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Disguises - mumbo jumbo

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60873.  Sun Mar 19, 2006 4:10 pm Reply with quote

Nominal question only...

Question: Who would be taken in by mumbo-jumbo?
Answer: Only the most unruly wife.

Notes: Mungo Park, an 18th Century Scottish explorer, documented certain of the Mandingo African tribes in his travels around the continent and published them in 1799 in Travels In The Interior of Africa. In those tribes where the chief has many wives, the household can sometimes become a little 'tense and difficult' as they strive for seniority.

In this situation, the husband - or his friend - disguises himself in a terrifying 'monster suit' and enters the house after dark accompanied by a lot of screaming, nonsense-shouting and thrashing about. He seizes the 'main troublemaker' and ties her to a post, scourging her with the 'Mumbo Rod'.

The term may have been a corruption of ma-ma-gyo-mbo, 'magician who makes the troubled spirts of ancestors go away:' (ma-ma = grandmother; gyo = trouble; mbo = to leave)

Its current meaning of "big, empty talk" was first used in 1738, however, so it may well have been 'adapted to fit' something that was observed.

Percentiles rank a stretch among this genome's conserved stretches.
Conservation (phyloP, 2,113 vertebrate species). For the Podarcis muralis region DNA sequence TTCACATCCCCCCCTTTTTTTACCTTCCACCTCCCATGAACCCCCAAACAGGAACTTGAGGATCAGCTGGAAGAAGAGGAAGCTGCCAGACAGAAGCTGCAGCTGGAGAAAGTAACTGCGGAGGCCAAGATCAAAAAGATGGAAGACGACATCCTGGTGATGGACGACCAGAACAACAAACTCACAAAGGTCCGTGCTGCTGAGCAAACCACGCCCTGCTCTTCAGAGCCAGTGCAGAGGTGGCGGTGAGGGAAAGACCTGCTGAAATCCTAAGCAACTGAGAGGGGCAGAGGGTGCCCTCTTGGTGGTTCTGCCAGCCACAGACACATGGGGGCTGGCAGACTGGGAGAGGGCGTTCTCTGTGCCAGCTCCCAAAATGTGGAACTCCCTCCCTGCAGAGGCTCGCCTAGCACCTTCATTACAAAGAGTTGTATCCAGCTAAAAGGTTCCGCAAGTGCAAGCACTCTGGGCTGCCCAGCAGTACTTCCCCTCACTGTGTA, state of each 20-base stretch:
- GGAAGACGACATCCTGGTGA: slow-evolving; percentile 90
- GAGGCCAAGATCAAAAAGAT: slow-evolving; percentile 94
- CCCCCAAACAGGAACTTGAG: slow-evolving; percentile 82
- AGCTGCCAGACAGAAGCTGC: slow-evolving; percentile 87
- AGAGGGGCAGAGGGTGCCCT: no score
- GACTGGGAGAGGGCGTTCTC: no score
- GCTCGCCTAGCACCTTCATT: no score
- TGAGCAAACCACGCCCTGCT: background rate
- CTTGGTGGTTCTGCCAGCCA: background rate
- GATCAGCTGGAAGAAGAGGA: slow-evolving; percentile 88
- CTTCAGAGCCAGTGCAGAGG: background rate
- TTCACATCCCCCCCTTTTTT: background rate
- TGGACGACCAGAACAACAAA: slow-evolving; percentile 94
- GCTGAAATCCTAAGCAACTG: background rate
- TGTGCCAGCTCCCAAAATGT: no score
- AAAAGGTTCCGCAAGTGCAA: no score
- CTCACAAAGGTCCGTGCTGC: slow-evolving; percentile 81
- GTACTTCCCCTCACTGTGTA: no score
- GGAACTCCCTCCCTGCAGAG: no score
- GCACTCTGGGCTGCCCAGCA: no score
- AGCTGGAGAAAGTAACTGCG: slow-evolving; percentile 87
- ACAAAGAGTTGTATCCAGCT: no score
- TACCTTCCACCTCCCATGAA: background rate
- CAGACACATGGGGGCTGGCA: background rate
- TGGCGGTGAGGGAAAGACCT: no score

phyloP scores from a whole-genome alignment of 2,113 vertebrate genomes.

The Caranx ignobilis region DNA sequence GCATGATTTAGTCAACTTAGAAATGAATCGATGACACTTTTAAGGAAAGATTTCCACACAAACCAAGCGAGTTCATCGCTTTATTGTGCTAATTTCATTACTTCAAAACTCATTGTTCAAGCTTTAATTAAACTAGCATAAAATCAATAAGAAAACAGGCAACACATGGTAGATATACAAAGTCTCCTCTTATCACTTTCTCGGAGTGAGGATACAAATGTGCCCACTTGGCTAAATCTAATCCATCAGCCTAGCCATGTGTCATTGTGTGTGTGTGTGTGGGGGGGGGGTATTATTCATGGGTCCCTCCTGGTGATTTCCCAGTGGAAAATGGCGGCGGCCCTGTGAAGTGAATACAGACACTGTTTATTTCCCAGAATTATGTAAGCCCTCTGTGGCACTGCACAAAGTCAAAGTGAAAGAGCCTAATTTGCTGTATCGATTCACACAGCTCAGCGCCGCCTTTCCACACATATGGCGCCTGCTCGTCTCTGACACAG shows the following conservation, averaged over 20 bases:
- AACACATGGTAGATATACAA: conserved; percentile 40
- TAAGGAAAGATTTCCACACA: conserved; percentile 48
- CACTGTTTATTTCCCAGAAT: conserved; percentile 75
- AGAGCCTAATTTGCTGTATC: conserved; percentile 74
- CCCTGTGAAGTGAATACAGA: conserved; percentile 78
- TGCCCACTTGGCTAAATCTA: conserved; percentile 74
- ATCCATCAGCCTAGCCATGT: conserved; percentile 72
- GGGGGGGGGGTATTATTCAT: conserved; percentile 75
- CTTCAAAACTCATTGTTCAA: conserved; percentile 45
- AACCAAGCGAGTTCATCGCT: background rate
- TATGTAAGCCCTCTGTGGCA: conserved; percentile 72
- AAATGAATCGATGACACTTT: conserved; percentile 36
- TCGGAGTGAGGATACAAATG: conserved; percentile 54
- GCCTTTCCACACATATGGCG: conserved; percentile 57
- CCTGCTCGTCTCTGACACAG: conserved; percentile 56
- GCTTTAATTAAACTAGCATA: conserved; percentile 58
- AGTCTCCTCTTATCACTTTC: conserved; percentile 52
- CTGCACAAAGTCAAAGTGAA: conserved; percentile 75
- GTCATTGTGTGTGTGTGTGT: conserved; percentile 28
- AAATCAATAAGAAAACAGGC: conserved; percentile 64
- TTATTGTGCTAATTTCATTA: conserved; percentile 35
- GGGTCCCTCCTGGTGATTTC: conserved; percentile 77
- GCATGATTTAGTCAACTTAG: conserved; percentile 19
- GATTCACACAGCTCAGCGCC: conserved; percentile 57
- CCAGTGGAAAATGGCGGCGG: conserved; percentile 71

Poppycock comes from the Dutch pappe and kak meaning, literally, 'soft shit'. (kak is from the Latin cacare, to excrete).

The word bunkum dates back to the afternoon of Feb 25th, 1820. It is a simplified spelling of 'Buncombe', a small town in North Carolina where, on that afternoon, a less-than-keen Felix Walker, state representative for North Carolina was obliged to give a speech, mostly, he admitted, so that the name of the town could be mentioned on the capitol, and that would be good for them (read: him). Hence the pointless and empty verbiage that issues forth for many politicians is known as bunkum, after that event.

Other favourites for 'nonsense' include 'horsefeathers', 'piffle' (origin unknown) and 'twaddle' (originating from 'twittle twattle' in late Middle English).



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